Like many elements of the handstand, head position has a variety of orientations depending on your coach’s root discipline. At Handstand Factory we take a pragmatic approach regarding head position for beginners, and then purposefully variate it for higher level handbalancing.
Head Position for Learning the Handstand
For practical purposes, we encourage our beginners in the Push program to look at the ground when learning to handstand. Foremost, seeing the ground gives you awareness of your spacing if you start to fall, enabling you to better reorient yourself during your bail. Fixing your gaze between your hands also can provide you with some balance stabilization in the same way fixating your gaze on a non-moving object can improve your balance while upright. Lastly, the ground gives much less distracting visual information than the rest of your surrounding environment, allowing you to focus on your balance than what’s happening across the room.
Some schools will ask you to look at the ground, but try to keep your head neutral by “looking through your eyebrows” to spot the floor. We do not think this is necessary for good alignment, but can be an aesthetic choice, or simply feel more comfortable for some. If you look at professional handbalancers, most crane their neck to have their face oriented towards the ground, but there are some who keep a more neutral neck. As with many things, it comes down to preference – we recommend trying both face-to-ground and looking through your eyebrows to see if you have a personal preference regarding your head orientation.
Disassociate Head Movement from Balancing
While we coach beginners to look at the ground, the challenges that present themselves when moving the head in a handstand can be used as interesting balance training tools once you want to advance your handbalancing beyond a straight hold. Once you’ve achieved a consistent, freestanding handstand, we like to introduce other head positions as well as being able to move the head freely, which is why is it one of the 3 skill modules in our Expand program.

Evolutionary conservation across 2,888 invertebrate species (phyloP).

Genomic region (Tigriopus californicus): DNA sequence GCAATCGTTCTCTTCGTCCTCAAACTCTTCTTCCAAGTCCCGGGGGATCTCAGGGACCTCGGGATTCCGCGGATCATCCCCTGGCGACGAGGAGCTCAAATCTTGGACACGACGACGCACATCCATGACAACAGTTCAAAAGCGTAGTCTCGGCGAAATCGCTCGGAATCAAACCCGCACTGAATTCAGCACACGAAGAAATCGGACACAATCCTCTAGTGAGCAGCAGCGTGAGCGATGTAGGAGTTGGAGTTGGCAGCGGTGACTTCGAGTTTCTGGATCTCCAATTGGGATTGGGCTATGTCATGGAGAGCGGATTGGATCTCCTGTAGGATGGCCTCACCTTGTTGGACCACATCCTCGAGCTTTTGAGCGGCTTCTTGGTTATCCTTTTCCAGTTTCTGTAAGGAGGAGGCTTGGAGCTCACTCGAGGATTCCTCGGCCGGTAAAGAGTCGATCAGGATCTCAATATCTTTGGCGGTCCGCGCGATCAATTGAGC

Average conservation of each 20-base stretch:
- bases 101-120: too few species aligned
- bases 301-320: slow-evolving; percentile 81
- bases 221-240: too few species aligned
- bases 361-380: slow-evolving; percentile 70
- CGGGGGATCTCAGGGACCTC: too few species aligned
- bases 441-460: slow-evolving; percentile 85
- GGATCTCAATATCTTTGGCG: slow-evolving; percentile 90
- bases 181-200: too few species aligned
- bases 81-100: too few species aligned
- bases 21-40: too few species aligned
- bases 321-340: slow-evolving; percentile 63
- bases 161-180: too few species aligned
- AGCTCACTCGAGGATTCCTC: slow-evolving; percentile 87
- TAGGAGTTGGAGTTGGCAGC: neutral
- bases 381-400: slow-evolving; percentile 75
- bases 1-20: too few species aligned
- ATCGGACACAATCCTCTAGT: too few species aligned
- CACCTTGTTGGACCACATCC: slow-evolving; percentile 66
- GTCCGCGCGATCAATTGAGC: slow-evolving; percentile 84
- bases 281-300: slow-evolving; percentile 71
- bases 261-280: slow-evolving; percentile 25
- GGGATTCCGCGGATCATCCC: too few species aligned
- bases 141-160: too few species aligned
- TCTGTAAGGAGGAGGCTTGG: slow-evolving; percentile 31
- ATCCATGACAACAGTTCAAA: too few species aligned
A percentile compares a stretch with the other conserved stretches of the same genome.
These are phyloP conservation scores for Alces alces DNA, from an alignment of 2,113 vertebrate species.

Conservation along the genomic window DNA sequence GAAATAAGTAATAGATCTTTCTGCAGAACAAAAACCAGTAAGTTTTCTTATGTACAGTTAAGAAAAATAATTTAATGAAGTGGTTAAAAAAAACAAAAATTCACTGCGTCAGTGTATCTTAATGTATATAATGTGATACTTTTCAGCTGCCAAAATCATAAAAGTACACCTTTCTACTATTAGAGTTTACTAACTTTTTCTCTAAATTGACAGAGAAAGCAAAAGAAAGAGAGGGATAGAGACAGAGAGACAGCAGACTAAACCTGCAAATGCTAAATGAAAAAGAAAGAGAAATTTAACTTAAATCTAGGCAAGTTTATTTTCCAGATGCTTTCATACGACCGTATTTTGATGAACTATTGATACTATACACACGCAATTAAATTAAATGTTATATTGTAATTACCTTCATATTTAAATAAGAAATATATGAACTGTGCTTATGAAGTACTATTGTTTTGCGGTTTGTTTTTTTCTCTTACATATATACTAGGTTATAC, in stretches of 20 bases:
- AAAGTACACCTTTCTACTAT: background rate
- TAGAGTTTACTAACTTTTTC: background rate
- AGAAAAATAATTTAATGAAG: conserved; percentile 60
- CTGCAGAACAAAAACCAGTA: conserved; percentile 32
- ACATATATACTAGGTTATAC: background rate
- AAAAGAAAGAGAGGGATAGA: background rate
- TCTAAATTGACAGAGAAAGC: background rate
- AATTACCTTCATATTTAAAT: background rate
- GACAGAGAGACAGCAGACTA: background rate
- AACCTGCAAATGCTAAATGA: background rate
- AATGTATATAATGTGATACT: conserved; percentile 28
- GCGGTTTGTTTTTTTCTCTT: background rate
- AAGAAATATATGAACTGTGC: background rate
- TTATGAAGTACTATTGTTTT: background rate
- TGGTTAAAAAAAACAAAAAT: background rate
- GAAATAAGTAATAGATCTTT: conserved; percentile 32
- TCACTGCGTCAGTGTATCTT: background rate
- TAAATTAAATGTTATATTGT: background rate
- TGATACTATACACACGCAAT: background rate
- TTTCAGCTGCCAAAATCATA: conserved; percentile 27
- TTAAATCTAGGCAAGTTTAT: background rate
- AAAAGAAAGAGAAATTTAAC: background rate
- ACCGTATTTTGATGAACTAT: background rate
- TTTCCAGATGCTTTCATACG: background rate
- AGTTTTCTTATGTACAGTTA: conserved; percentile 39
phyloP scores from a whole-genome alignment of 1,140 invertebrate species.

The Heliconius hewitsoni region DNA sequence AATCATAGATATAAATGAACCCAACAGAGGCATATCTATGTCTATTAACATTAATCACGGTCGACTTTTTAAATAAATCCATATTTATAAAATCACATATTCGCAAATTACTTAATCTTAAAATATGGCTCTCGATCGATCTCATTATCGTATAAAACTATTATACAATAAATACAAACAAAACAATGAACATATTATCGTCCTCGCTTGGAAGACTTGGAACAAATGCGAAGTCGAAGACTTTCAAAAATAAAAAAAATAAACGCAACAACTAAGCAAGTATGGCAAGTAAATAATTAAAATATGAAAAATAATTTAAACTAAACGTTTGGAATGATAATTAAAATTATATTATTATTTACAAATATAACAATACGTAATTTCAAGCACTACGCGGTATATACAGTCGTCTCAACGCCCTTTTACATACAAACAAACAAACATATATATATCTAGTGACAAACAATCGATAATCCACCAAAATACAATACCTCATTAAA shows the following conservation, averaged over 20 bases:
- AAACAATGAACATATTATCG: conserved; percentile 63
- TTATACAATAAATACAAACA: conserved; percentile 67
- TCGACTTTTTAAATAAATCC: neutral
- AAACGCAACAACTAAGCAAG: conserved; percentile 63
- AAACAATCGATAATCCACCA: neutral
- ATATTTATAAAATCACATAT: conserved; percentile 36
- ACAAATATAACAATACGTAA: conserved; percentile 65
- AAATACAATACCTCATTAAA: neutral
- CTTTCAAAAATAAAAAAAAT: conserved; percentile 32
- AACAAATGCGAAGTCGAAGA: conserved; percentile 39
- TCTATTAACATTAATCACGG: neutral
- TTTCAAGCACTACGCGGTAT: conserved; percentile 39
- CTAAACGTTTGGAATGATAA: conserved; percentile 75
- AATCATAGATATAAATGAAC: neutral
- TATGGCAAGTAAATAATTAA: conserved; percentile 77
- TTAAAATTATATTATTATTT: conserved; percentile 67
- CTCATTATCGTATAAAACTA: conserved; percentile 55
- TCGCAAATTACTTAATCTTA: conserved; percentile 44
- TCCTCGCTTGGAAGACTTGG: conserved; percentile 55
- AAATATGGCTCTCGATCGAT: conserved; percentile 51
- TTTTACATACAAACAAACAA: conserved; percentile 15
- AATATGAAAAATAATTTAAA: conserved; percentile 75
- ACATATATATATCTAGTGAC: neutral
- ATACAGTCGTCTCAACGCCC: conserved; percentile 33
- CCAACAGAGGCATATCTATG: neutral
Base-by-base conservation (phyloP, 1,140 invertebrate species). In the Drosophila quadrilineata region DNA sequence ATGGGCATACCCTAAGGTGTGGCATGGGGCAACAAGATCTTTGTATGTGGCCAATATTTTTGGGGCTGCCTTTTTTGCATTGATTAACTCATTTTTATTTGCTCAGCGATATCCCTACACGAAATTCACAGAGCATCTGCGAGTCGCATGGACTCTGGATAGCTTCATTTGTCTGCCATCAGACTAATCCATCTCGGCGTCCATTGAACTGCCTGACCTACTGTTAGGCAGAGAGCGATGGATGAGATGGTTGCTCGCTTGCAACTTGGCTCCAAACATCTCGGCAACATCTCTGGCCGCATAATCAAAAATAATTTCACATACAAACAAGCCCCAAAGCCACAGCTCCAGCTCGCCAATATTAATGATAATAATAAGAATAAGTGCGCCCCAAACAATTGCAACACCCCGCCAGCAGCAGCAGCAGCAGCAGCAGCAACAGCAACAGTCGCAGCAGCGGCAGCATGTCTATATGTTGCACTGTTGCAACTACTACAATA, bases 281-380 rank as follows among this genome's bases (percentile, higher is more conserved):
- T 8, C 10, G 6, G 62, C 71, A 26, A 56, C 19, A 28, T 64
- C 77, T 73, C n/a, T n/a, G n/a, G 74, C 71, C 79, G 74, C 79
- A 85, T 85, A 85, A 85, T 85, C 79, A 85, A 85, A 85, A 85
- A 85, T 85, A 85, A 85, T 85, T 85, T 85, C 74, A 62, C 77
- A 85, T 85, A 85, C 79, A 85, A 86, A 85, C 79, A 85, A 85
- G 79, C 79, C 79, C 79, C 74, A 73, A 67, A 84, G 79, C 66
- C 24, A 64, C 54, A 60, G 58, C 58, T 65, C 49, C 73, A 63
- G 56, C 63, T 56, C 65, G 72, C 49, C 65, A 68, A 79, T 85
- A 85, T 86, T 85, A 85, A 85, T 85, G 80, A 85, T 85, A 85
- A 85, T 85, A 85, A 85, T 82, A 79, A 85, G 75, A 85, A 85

Learning to disassociate your head position from the balancing introduces two new variables in balancing:
1: Head movements while keeping the position of the head neutral or craned: The change in gaze challenges the visual balance system so that you can force your body to rely more on the proprioceptive and vestibular balance systems. You can train this by shaking your head “no” or nodding “yes”, looking left and right or doing full circles with your head.
2: The other two head positions are looking at the wall through your hands and looking up at your toes: On top of the challenge of shifting the gaze, the change in weight distribution of having the head in a different position makes you correct your handstand positioning to keep your centre of mass over your base of support, which makes this a great way to train different shoulder positions.
Disassociating your head movement from your handstand will overall improve your ability to balance by relying less on visual stabilization and more on vestibular feedback and also develop greater shoulder capacity for rebalancing. Both of these will aid in achieving skills like easier transitions into new handstand shapes or working towards the one-arm handstand.
Head In for the One-Arm Handstand
As we mentioned above, changing your head position can have great carry over to the one-arm handstand. The head-in placement changes your center of mass to a degree. A simple way to experience this is to do a handstand and move the head through the arms. You will most likely fall towards underbalance if you have not worked on it before. The reason for this is simple: you have moved more weight towards the heel of the palm, and to stay balanced you would have to make micro-adjustments to your positioning in order to keep the center of mass over your hands. The key is to focus on keeping the weight in the center of your hands before, during and after you decide to move your head.
We specifically use head in drills to bring the shoulders and ribs more in line with the positioning needed for the one-arm. Biomechanically, the head-in position restricts access to the anterior shoulder, chest and bent arms, but it increases the ability to elevate the shoulder and use the trapezius to elevate the scapula. In this way this head placement can force you into better shoulder placement in regards to working towards higher level skills, which is also why it is so useful in one-arm preparation. In the OAHS, the upper back muscles are much more heavily used to maintain balance. By shifting your head in while one two hands, you can move your weight to rely on the same muscles, since the anterior chain of your shoulder is no longer in a position to contract to rebalance you. Because it lights up these upper back muscles, head in drills not only teach your body the coordination for the OAHS, but they are also a great warmup exercise as part of a one-arm training session. For this reason, they are the first component we work on in our Push Harder program for learning the straddle one-arm handstand.
Head position will not make or break your handstand. But when leveraged consciously, it can become a useful tool to improve your balance, create aesthetic shapes, and build strength towards high level handbalancing skills.